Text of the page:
I don’t prescribe to any particular faith. I never have, and perhaps I never will. A very good friend of mine recently told me of how she prays during times of uncertainty and trouble, how she’s learned to recognize the answers to her prayers in herself, in others, in the world. It sounded to me like a pleasant dream I’m not sharing, a guidance I sorely lack but don’t even know how to begin to crave. I have always been firmly agnostic, though I feel it’s one of those things that lacks firmness. I’m not sure what’s out there, what’s after, what came before, but I’m not ready to say there’s nothing.

Neither am I ready to say there’s something.

The movie ended and I sat up and when he started to talk to me about how he felt about it, I started to talk, too, and my mouth just hung open. I started to cry. Harder. And then I couldn’t breathe, and my heart felt slow and fast at the same time.

“I’m scared,” I told him. “It’s scary.”

I’ve not had a panic attack of this magnitude since college, and I’ve never contended with my own mortality in so visceral a way. But I’ll tell you what’s the same between this response and the crippling anxiety I experienced as an undergraduate: stress and lack of control. At 23, I was so overwhelmed by my course load, my job, my family, and my aspirations that I quit two of those things and sought counseling. Eleven years later, I have the presence of mind to know that this is just a moment in time, and eventually I’ll feel better. Unfortunately, my scope of worry is now so much bigger.

I feel maddeningly powerless about a number of things right now, but I’m painfully Type A, guilt-ridden, and suffer an unreasonable sense of duty that urges me to continue to try anyway. To throw myself against the wall until it breaks or I do. I look at what’s in my life and tell myself I can’t quit anything, but that’s not really true. I can and I must, because it’s pretty clear to me I can’t keep on like I have been. I don’t have any more to give to stress and fear and uncertainty and speculation. I need to focus on what I can do: raise strong girls. Elevate the stories, amplify the voices, and share the incredible transformations in schools and communities through my work. Love my husband and my friends. Tell my own stories, not to escape the world I am living in, but to put magic into it.  I can’t be sorry but I already am.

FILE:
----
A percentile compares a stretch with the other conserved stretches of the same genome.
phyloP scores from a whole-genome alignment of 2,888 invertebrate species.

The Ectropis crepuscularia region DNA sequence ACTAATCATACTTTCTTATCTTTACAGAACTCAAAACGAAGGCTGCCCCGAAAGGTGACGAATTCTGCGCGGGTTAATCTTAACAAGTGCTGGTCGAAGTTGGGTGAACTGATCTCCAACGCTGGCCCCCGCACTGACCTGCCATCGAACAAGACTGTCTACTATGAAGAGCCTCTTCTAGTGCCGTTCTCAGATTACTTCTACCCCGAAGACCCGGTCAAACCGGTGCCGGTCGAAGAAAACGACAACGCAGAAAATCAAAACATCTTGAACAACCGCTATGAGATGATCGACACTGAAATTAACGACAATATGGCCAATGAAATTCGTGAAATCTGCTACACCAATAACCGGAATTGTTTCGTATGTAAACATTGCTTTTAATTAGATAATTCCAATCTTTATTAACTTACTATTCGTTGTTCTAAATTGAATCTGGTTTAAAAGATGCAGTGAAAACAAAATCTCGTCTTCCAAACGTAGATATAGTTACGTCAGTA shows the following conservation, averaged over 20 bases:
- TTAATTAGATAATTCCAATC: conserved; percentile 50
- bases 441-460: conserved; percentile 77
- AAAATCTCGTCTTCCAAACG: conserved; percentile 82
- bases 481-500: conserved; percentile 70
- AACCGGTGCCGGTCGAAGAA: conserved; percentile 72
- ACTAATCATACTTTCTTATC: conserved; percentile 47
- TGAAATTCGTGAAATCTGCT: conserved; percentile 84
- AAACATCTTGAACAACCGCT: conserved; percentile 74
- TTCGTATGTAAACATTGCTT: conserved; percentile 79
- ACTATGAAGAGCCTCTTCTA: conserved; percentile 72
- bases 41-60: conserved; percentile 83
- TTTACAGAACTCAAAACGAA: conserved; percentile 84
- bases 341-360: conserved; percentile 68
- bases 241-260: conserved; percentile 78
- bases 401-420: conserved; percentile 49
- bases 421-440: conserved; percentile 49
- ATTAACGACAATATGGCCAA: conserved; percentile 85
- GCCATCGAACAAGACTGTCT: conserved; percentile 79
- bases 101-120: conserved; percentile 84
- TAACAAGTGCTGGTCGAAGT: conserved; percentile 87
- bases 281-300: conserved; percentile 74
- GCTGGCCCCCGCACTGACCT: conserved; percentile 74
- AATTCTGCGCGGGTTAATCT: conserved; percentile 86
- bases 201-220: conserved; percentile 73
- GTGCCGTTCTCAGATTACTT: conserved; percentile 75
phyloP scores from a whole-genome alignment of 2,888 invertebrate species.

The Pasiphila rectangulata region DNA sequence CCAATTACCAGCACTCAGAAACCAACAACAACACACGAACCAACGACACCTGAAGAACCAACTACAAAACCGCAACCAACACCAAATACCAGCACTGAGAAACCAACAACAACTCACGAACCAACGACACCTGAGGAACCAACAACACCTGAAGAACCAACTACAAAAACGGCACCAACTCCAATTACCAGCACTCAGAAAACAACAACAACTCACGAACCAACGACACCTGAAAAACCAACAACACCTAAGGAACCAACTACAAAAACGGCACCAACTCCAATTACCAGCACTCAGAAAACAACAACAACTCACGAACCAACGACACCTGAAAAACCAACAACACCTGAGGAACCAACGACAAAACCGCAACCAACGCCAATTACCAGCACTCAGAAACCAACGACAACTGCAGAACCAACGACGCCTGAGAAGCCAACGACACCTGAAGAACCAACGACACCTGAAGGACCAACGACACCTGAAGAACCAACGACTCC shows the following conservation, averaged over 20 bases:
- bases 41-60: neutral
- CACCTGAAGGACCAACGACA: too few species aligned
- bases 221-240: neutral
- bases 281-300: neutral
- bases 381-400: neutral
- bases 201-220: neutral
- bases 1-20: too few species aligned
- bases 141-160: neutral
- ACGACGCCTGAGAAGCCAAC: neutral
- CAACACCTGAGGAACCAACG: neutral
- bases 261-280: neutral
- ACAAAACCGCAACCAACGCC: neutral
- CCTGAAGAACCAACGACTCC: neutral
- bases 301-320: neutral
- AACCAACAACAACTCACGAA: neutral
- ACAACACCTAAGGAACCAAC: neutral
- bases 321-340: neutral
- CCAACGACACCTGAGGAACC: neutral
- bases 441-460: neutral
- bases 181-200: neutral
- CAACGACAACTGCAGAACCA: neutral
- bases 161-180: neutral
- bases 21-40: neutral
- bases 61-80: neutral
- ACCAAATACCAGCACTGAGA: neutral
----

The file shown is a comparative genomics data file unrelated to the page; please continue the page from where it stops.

I need to believe that this is enough.

This is plenty.

This is good.

 

Where I Write

I am not one of those who prescribes to the notion of a writing sanctuary. While this doesn’t mean I don’t lust for a She Shed of my very own, it does mean I can’t let something like place determine my capacity and commitment to write.

Some of my favorite places for word craft?

  1. Doctor’s offices.